Friday, May 28, 2010

Following The Gluten Free Diet - Part 2 Foods You CAN Eat

As the title implies, this post is part two of "Following The Gluten Free Diet" with foods that you can eat.  I don't know about you but I don't want to know about what I can't do, I want to know what can do. 

Although this has been a much researched and blogged about topic (after all we are a GF blog) it never hurts to remind the pros and inform the new people who may have just been diagnosed.

We touched on diagnosis last week but I would like to visit that topic again.  I feel that Celiac Disease is vastly under-diagnosed in our society because it is so misunderstood.  I am all for growing foods to feed ourselves whether it be in your garden in the back yard or on a large commercial farm that can literally feed the world. 

However, I think it is only natural to have problems in one's diet whenever you modify the grains used in  everyday life.  There are a number of articles from countries that do not use genetically modified wheat and because of that fact, have very few intestinal problems with their population.  I completely understand the struggles of farmers battling disease, pests and other things in an effort to maximize their crop and make a good living.  I grew up in the country raising cattle for beef and selling them to support the family.  But at the same time, we didn't use growth hormones and other unnatural things in the beef.  It seems to make sense to expect problems when you modify something so much from what nature intended. 

These are just my thoughts on the subject.  However I am glad to see there is a resurgence among the producers to bring products that people want, need, and desire, i.e. natural grains, organics and Gluten Free products.  On that note, lets take a look at some of the foods that Celiacs / Gluten Intolerants CAN eat. 

This list comes from our friends at The Wise Alternative.  You can check out their site and find tons of good information about Celiac, Diabetes and more.

Foods you CAN eat:

Brown rice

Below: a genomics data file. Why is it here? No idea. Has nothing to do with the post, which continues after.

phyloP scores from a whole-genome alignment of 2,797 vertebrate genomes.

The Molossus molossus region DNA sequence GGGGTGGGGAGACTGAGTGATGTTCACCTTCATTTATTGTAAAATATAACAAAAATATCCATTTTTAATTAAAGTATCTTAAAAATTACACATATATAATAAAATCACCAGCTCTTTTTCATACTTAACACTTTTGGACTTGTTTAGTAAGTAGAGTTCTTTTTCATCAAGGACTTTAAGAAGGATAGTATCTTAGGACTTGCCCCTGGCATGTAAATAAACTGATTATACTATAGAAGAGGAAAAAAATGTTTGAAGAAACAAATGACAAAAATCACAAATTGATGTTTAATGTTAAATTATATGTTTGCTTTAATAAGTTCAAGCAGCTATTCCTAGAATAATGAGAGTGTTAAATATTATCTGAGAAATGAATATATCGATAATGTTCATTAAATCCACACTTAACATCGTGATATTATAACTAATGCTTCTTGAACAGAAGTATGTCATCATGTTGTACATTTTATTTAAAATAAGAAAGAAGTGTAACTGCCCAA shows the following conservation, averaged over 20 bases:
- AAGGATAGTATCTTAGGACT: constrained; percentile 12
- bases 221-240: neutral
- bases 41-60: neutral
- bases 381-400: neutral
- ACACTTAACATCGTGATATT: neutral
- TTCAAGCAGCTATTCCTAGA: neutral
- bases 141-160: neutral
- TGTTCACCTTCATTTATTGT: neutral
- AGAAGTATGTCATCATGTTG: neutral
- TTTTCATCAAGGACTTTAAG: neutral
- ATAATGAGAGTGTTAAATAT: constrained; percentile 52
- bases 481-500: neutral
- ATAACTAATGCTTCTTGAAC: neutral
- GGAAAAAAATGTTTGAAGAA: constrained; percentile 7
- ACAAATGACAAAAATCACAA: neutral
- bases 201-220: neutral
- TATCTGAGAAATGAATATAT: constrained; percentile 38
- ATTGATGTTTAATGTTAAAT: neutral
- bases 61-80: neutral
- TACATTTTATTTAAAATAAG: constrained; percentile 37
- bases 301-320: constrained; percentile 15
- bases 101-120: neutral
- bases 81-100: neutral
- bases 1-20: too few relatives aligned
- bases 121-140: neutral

Kasha (not Kashi cereal)
Rice Flour (good for Frying)
Quinoa (flour, pasta, flake cereal)
Soba Noodles
Rice Pasta
Spaghetti Squash
Raw Dairy
Sour Cream
Cream Cheese
Yogurt (watch your sweeteners)
Garbanzo Beans
Great Northern Beans
Navy Beans
Red Lentils
Black Eyed Peas
Corn (not good for people with inflammation)
Meats (unless you have cancer)
Great Value Brands at Wal-Mart say Gluten free
Red and Brown Sea salt (unrefined)
Xylitol ( NSP is the best)
Soy Lecithin
Budweiser (Gluten-free Brew)
Tsingtao Beer
Red Wine

Gluten free Products are fine for the most part, but we have found several that still contain soy, peanuts, pinto beans, and maltodextrin. You must be careful when reading ingredients.

You can also check out some of our posts on Gluten Free recipes such as Breakfast Casserole, Chocolate Eclairs, Potato Pancakes and more.  Look at the archives and click the link for Gluten Free Recipes.  Feel free to add foods in the comments section that you may not see here.

Happy Eating!!


Tamara (AK) said...

A warning on Miso - it is sometimes fermented with barley (as well as rye or wheat). I read somewhere (sorry - can't recall where) that a general rule of thumb is: white ok, red not.

New to your blog. Looking forward to looking around more!

J L Health said...

Thanks for the tip Tamara....We're glad you're here!!

Anonymous said...

My son is now 8 and after 1 year of being what is standard Gluten free he became sick again.
After reading several articles and watching the attached video I took him off all grains including all rice. He has improved 100%.
It is important to note based on what I resurrected, that rice has not been well tested and the one major test I did find online said it did have a small amount of gluten. I have a list of what my family eats on my blog This illness comes to everyone differently and I am sure there are many who can still tolerate it, but I like to keep it off the Gluten free lists. If it had been my son would not have had to suffer twice:)

J L Health said...

I appreciate your input. As you mentioned, Gluten Intolerance affects everyone differently so some people are forced to be hyper aware of their diet. Others can tolerate small amounts.